"Plea from a Cat Named Virtute" meanwhile is quite possibly the lyrical standpoint of the album as it gives a "fly-on-the-wall" perspective of Samson's own loneliness by taking the perspective of his cat. Despite the depressing manner of the song, the point of view taken gives it a very optimistic and positive view and when coupled with the intense distorted blasts of guitar in the chorus and the relentless palm-muted strumming in the verses, this is simply a great song. Samson cleverly states, "We'll pass around the easy lie of absolutely no regrets/ and maybe you could try to let your losses dangle off the sharp edge of a century/ and talk about the weather/ or how the weather used to be." A short break in the bridge which features some great reverberated piano gives way to a manic, feedback-drenched guitar solo that ends a great pop-punk song.
Though the album in the first half features these songs and some mellower moments like "Time's Arrow" and "Psalm for the Elks Lodge Last Call", the second half of the album really takes off, beginning with the backwards-delay indulgence of "(Hospital Vespers)" and cuts right into "Uncorrected Proofs" a simple pop-punk rocker full of more poignant lyrics, catchy hooks and some great guitar leads especially in the bridge and outro. From this point on, the heavy alt-country influence of the album really begins to poke through as "A New Name for Everything" illustrates with the smoky lonesome bar atmosphere created by the tearful lap-steel melodies and relaxed shuffle rhythms. "Benediction" meanwhile features some more great lap-steel leads and some lightly distorted guitar strumming. The lyrics are also great, my personal favorite is the second verse:
"All the actors broke their legs, and its too late to postpone
The producer's getting high, and the audience went home
Smile and take your awkward bow. Turn and stumble off the stage
Let the rain be your applause, every encore soothe your rage."
This then leads into a distorted lap-steel solo that is simply orgasmic. The vocals meanwhile are nothing short of spectacular given their simplicity and catchyness, and the fact that it's a duet with Sarah Harmer.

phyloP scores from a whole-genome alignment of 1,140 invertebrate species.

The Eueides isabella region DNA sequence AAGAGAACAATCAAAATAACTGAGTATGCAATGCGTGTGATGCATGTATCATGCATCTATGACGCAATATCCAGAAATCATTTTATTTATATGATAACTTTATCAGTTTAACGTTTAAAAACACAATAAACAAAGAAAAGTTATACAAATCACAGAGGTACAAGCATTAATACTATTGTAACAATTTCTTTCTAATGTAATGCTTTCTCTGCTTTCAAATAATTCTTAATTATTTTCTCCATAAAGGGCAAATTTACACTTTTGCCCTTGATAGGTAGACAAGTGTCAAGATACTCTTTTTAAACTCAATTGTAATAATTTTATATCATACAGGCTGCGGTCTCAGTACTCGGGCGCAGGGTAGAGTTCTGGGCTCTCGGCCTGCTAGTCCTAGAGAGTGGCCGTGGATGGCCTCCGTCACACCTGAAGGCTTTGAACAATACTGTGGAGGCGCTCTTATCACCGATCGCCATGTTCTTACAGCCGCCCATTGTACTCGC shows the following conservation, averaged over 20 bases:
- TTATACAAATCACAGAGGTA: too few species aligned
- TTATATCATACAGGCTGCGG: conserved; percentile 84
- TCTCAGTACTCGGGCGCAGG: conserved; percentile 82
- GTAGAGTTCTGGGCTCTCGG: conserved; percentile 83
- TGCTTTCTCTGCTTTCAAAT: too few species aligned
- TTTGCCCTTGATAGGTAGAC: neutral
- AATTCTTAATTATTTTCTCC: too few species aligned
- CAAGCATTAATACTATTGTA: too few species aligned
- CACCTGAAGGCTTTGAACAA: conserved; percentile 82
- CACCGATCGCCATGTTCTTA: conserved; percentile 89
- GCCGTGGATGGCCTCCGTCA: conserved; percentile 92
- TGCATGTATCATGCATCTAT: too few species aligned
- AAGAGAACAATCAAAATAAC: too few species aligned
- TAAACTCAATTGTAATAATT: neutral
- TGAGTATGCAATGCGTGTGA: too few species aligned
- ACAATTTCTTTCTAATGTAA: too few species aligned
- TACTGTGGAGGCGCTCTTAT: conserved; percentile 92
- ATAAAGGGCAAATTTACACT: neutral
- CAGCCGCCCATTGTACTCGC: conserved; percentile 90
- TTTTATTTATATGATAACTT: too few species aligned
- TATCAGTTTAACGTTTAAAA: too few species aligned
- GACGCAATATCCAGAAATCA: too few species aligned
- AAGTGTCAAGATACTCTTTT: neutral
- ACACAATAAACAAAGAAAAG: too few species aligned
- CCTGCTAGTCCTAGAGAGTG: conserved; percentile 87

"One Great City!" meanwhile is a nice mellow quiet song about Samson's love-hate relationship with his hometown of Winnipeg. Featuring only Samson's whimsful vocals and a bouncy folk/country-influenced acoustic guitar melody this song has a very personal feel to it. A great relaxing listen. Meanwhile "The Prescience of Dawn" is another Pinkerton-influence number featuring droning guitars, feedback, crashing cymbals and sudden shifts in dynamics from loud to soft. The closer "(Past-Due)" is a simple reprise of the intro with a some ringing vibes, reverberated Beck-like percussion, and a droning static synth line. A very poignant and appropriate opener.
However the album isn’t entirely perfect. The title track kind of sounds like a half-assed Bare Naked Ladies song while "Plea from a Cat Named Virtue" can arguably be a love-it or hate-it type of song. As well, Samson's voice can be a little grating after awhile and sometimes you may find yourself begging at him to lighten up a little bit (though he really isn't all that dark and gloomy as much as he is just merely introspective.)
Nonetheless this is just simply a great album: short, ridiculously catchy, heavy and loud in some parts, quiet and mellow in others, the lyrics are very intelligent and lovable and it features a very eclectic and varied sound that indulges heavily in folk and country. As well, this album has a distinct "Canadian" feel to it, that you can find in other acts like Hayden, the Tragically Hip and Sam Roberts. Being a Canadian this may be a little hard to explain for non-Canadians, but quite simply put it has a very rural, traditional, "Northern" sound to it: it sounds like the soundtrack to camping in Algonquin in the fall, heading up to the cottage in Muskoka in the winter, or hanging out on a dock on a summer night in the middle of nowhere. This is an album that grows on you and is a very fine piece of music as a whole for its consistency, while its catchiness can find one hitting the repeat button over and over again. With The Weakerthans and John K. Samson, the city of Winnipeg must be proud. Now only if Propagandhi will get around to releasing that new album of theirs.
Final Rating: 4/5
Plea From a Cat Named Virtute
One Great City!
The Prescience of Dawn